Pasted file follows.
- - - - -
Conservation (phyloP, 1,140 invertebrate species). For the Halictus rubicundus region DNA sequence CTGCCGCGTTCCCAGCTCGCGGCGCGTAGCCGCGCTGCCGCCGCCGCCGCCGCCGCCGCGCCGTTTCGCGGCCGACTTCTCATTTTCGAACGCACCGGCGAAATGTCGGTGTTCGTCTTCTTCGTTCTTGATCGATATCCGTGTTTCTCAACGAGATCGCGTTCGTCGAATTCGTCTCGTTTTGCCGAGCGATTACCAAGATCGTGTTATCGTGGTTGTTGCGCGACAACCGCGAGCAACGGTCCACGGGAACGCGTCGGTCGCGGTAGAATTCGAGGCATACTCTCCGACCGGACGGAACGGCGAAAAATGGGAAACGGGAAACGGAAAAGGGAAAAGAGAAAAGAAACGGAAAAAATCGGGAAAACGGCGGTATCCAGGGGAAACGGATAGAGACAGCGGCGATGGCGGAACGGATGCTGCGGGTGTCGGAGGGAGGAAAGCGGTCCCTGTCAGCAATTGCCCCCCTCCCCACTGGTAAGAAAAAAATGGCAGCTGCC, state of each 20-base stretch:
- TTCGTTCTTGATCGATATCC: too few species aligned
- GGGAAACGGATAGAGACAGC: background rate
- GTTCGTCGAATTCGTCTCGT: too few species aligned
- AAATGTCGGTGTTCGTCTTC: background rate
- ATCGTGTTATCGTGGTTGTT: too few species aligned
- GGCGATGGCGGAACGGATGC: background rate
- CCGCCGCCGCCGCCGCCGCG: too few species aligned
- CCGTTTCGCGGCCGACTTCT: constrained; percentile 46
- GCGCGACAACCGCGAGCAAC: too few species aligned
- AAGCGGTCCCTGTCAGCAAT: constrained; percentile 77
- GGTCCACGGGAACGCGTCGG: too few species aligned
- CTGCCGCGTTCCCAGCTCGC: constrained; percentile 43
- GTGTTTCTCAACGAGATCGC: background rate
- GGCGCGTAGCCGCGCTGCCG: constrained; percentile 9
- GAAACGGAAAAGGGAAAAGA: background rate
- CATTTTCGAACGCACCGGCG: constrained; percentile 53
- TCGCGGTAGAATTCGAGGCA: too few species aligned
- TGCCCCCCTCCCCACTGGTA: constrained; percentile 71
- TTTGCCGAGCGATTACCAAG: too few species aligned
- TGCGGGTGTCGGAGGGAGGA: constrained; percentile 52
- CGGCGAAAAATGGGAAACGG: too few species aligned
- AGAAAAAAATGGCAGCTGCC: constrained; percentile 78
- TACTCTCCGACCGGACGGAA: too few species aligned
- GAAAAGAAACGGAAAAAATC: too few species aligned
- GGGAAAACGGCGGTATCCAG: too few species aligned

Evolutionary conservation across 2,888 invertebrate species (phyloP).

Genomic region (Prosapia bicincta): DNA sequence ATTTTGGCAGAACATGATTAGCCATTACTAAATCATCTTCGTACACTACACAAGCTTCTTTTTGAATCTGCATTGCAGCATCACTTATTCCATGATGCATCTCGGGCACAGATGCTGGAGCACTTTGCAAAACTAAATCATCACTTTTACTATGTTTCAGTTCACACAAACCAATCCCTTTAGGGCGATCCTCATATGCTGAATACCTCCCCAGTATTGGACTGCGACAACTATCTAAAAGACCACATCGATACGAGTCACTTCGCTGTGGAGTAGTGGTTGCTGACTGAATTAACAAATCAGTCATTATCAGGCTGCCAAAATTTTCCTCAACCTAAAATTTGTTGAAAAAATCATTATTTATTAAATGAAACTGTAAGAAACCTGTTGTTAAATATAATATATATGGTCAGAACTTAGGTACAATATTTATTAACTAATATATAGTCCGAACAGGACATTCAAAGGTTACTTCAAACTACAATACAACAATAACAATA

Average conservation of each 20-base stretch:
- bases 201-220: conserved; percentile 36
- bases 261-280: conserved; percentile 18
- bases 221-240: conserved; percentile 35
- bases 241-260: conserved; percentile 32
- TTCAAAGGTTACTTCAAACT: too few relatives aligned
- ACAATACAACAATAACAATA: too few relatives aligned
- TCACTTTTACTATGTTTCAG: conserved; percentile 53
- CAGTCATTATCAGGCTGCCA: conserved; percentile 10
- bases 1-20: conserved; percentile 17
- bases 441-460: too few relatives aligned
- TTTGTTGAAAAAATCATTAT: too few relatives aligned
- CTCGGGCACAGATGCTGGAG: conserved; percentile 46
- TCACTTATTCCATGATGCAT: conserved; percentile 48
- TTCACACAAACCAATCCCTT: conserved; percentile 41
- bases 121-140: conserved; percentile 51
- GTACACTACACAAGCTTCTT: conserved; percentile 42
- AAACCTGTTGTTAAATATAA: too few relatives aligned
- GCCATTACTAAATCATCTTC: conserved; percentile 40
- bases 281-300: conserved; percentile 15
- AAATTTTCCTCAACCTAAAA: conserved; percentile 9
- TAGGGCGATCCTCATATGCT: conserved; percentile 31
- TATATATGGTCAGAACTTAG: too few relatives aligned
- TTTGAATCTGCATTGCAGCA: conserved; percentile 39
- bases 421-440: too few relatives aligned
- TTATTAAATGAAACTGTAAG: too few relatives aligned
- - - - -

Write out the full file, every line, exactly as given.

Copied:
Conservation (phyloP, 1,140 invertebrate species). For the Halictus rubicundus region DNA sequence CTGCCGCGTTCCCAGCTCGCGGCGCGTAGCCGCGCTGCCGCCGCCGCCGCCGCCGCCGCGCCGTTTCGCGGCCGACTTCTCATTTTCGAACGCACCGGCGAAATGTCGGTGTTCGTCTTCTTCGTTCTTGATCGATATCCGTGTTTCTCAACGAGATCGCGTTCGTCGAATTCGTCTCGTTTTGCCGAGCGATTACCAAGATCGTGTTATCGTGGTTGTTGCGCGACAACCGCGAGCAACGGTCCACGGGAACGCGTCGGTCGCGGTAGAATTCGAGGCATACTCTCCGACCGGACGGAACGGCGAAAAATGGGAAACGGGAAACGGAAAAGGGAAAAGAGAAAAGAAACGGAAAAAATCGGGAAAACGGCGGTATCCAGGGGAAACGGATAGAGACAGCGGCGATGGCGGAACGGATGCTGCGGGTGTCGGAGGGAGGAAAGCGGTCCCTGTCAGCAATTGCCCCCCTCCCCACTGGTAAGAAAAAAATGGCAGCTGCC, state of each 20-base stretch:
- TTCGTTCTTGATCGATATCC: too few species aligned
- GGGAAACGGATAGAGACAGC: background rate
- GTTCGTCGAATTCGTCTCGT: too few species aligned
- AAATGTCGGTGTTCGTCTTC: background rate
- ATCGTGTTATCGTGGTTGTT: too few species aligned
- GGCGATGGCGGAACGGATGC: background rate
- CCGCCGCCGCCGCCGCCGCG: too few species aligned
- CCGTTTCGCGGCCGACTTCT: constrained; percentile 46
- GCGCGACAACCGCGAGCAAC: too few species aligned
- AAGCGGTCCCTGTCAGCAAT: constrained; percentile 77
- GGTCCACGGGAACGCGTCGG: too few species aligned
- CTGCCGCGTTCCCAGCTCGC: constrained; percentile 43
- GTGTTTCTCAACGAGATCGC: background rate
- GGCGCGTAGCCGCGCTGCCG: constrained; percentile 9
- GAAACGGAAAAGGGAAAAGA: background rate
- CATTTTCGAACGCACCGGCG: constrained; percentile 53
- TCGCGGTAGAATTCGAGGCA: too few species aligned
- TGCCCCCCTCCCCACTGGTA: constrained; percentile 71
- TTTGCCGAGCGATTACCAAG: too few species aligned
- TGCGGGTGTCGGAGGGAGGA: constrained; percentile 52
- CGGCGAAAAATGGGAAACGG: too few species aligned
- AGAAAAAAATGGCAGCTGCC: constrained; percentile 78
- TACTCTCCGACCGGACGGAA: too few species aligned
- GAAAAGAAACGGAAAAAATC: too few species aligned
- GGGAAAACGGCGGTATCCAG: too few species aligned

Evolutionary conservation across 2,888 invertebrate species (phyloP).

Genomic region (Prosapia bicincta): DNA sequence ATTTTGGCAGAACATGATTAGCCATTACTAAATCATCTTCGTACACTACACAAGCTTCTTTTTGAATCTGCATTGCAGCATCACTTATTCCATGATGCATCTCGGGCACAGATGCTGGAGCACTTTGCAAAACTAAATCATCACTTTTACTATGTTTCAGTTCACACAAACCAATCCCTTTAGGGCGATCCTCATATGCTGAATACCTCCCCAGTATTGGACTGCGACAACTATCTAAAAGACCACATCGATACGAGTCACTTCGCTGTGGAGTAGTGGTTGCTGACTGAATTAACAAATCAGTCATTATCAGGCTGCCAAAATTTTCCTCAACCTAAAATTTGTTGAAAAAATCATTATTTATTAAATGAAACTGTAAGAAACCTGTTGTTAAATATAATATATATGGTCAGAACTTAGGTACAATATTTATTAACTAATATATAGTCCGAACAGGACATTCAAAGGTTACTTCAAACTACAATACAACAATAACAATA

Average conservation of each 20-base stretch:
- bases 201-220: conserved; percentile 36
- bases 261-280: conserved; percentile 18
- bases 221-240: conserved; percentile 35
- bases 241-260: conserved; percentile 32
- TTCAAAGGTTACTTCAAACT: too few relatives aligned
- ACAATACAACAATAACAATA: too few relatives aligned
- TCACTTTTACTATGTTTCAG: conserved; percentile 53
- CAGTCATTATCAGGCTGCCA: conserved; percentile 10
- bases 1-20: conserved; percentile 17
- bases 441-460: too few relatives aligned
- TTTGTTGAAAAAATCATTAT: too few relatives aligned
- CTCGGGCACAGATGCTGGAG: conserved; percentile 46
- TCACTTATTCCATGATGCAT: conserved; percentile 48
- TTCACACAAACCAATCCCTT: conserved; percentile 41
- bases 121-140: conserved; percentile 51
- GTACACTACACAAGCTTCTT: conserved; percentile 42
- AAACCTGTTGTTAAATATAA: too few relatives aligned
- GCCATTACTAAATCATCTTC: conserved; percentile 40
- bases 281-300: conserved; percentile 15
- AAATTTTCCTCAACCTAAAA: conserved; percentile 9
- TAGGGCGATCCTCATATGCT: conserved; percentile 31
- TATATATGGTCAGAACTTAG: too few relatives aligned
- TTTGAATCTGCATTGCAGCA: conserved; percentile 39
- bases 421-440: too few relatives aligned
- TTATTAAATGAAACTGTAAG: too few relatives aligned